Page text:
Then we’re introduced to Olin, an elderly man—he’s an imposing figure, but ultimately kind hearted. He’s in a position of power over Indira, so he is initially framed to emphasize his size compared to her. However, when he has to talk to Anton, he has to lift his eyeline—Anton, though in a lower position at the factory, has the power in this relationship. Then, as the scene progresses, Olin’s kind heart is revealed. He lowers himself almost to Indira’s level, the eyelines between the two only gently showing the difference in height.
Further along we are introduced to Ms. Sachs who owns the Dreams Factory. Her voice comes from the top of a panel, and when Elliot looks up toward her, he’s looking far into the sky, where she sits on a balcony. Even sitting, she is above everyone. She’s flanked by her guards, seemingly two children, Noah and Soham. These two have the most power short of Ms. Sachs herself, yet they have diminutive statures. Unlike Anton, they do not perch up high to express their status, instead the world turns to express it. Zako uses Dutch angles to artificially give them height in panels. This is seen most clearly in Noah’s interactions with Olin, where the size difference between the characters is extreme, yet the distortion of the angel makes Olin’s eyelines have to travel upwards in the panel to meet Noah’s eyes.Continued below
But the Dutch angles have another effect too: they feel unnatural and wrong. And this is very purposeful and a key part of Noah and Soham’s visual language even in sequences when status isn’t being expressed.
Then there’s the factory itself, which is obviously larger than everything else. But the factory has influence beyond the scenes where it is physically present, so other visual cues are used to express the factory’s power and influence. The world of “Dreams Factory” is blue and shadowy, with cold light. Yellows, oranges, and reds are rarely used, and when they are, they are tiny or cooled down. . . until Elliot sees a toy store, and the light from its windows is golden. It’s so bright, the light eats away at Zako’s linework. It’s like staring into the sun—the light obliterates the details inside the shop. This is the only time we see warm, golden light like this. It represents the siren song of the factory. Warm colors and light that consumes the linework remain a part of the factory’s language, but it shifts throughout the story. Notice the little mechanical toys are all bronze, showing that they are an extension of the factory.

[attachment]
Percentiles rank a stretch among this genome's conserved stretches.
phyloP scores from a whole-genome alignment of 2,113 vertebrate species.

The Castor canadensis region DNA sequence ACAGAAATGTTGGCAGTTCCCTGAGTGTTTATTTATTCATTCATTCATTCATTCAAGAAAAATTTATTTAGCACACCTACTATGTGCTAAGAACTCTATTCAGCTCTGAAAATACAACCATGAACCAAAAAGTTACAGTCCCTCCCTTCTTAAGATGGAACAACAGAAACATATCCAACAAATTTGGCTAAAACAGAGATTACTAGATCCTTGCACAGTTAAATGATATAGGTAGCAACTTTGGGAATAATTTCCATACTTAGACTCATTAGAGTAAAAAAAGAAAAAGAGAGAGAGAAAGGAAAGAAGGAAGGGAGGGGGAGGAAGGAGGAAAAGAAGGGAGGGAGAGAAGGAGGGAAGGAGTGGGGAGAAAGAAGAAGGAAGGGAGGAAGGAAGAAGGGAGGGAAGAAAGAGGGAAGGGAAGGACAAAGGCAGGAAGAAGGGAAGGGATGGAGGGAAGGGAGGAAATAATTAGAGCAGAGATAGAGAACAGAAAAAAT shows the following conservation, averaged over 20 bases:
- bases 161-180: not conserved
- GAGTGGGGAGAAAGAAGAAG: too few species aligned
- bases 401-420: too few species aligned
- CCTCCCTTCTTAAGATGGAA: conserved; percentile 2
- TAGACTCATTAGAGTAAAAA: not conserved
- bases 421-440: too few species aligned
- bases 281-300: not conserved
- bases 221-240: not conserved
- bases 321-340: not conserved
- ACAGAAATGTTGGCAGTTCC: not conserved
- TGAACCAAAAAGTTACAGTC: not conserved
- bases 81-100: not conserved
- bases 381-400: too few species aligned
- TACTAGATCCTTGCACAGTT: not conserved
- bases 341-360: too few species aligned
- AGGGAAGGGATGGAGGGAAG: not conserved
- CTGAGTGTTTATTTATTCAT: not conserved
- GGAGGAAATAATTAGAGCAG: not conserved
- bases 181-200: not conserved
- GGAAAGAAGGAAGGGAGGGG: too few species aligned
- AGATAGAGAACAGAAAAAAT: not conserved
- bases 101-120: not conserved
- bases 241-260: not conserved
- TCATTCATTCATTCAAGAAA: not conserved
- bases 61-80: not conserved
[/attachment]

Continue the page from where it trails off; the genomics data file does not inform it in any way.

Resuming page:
When the true threat of the factory is revealed, the golden light returns, but it’s a sickly version of it. Instead of looking warm, it looks pallid. The lighting takes on that consuming quality again—the factory is hungry and that manifests through the light. And then, at the worst of it, the color changes once more, this time to blood reds with cold shadows. While the factory’s defining colors are warm, they are used in ways that make them cold. Before the end, there is a single moment when true warmth comes through in the colors, but that moment belongs to Indira and her sacrifice.
“Dreams Factory” isn’t just a visually impressive book, it’s a book that’s narratively dense in its visuals. Every aspect of its design is enhanced by the larger page size. With a truly larger page, Zako can push how small a character can be. I mean, just look at the cover; even there Indira is much smaller proportionately than you usually see a lead character on a comics cover, barely a third of the cover’s height. This is a story where the page size is a critical part of the telling, and I for one am glad to see Magnetic Press preserved this aspect for the English edition.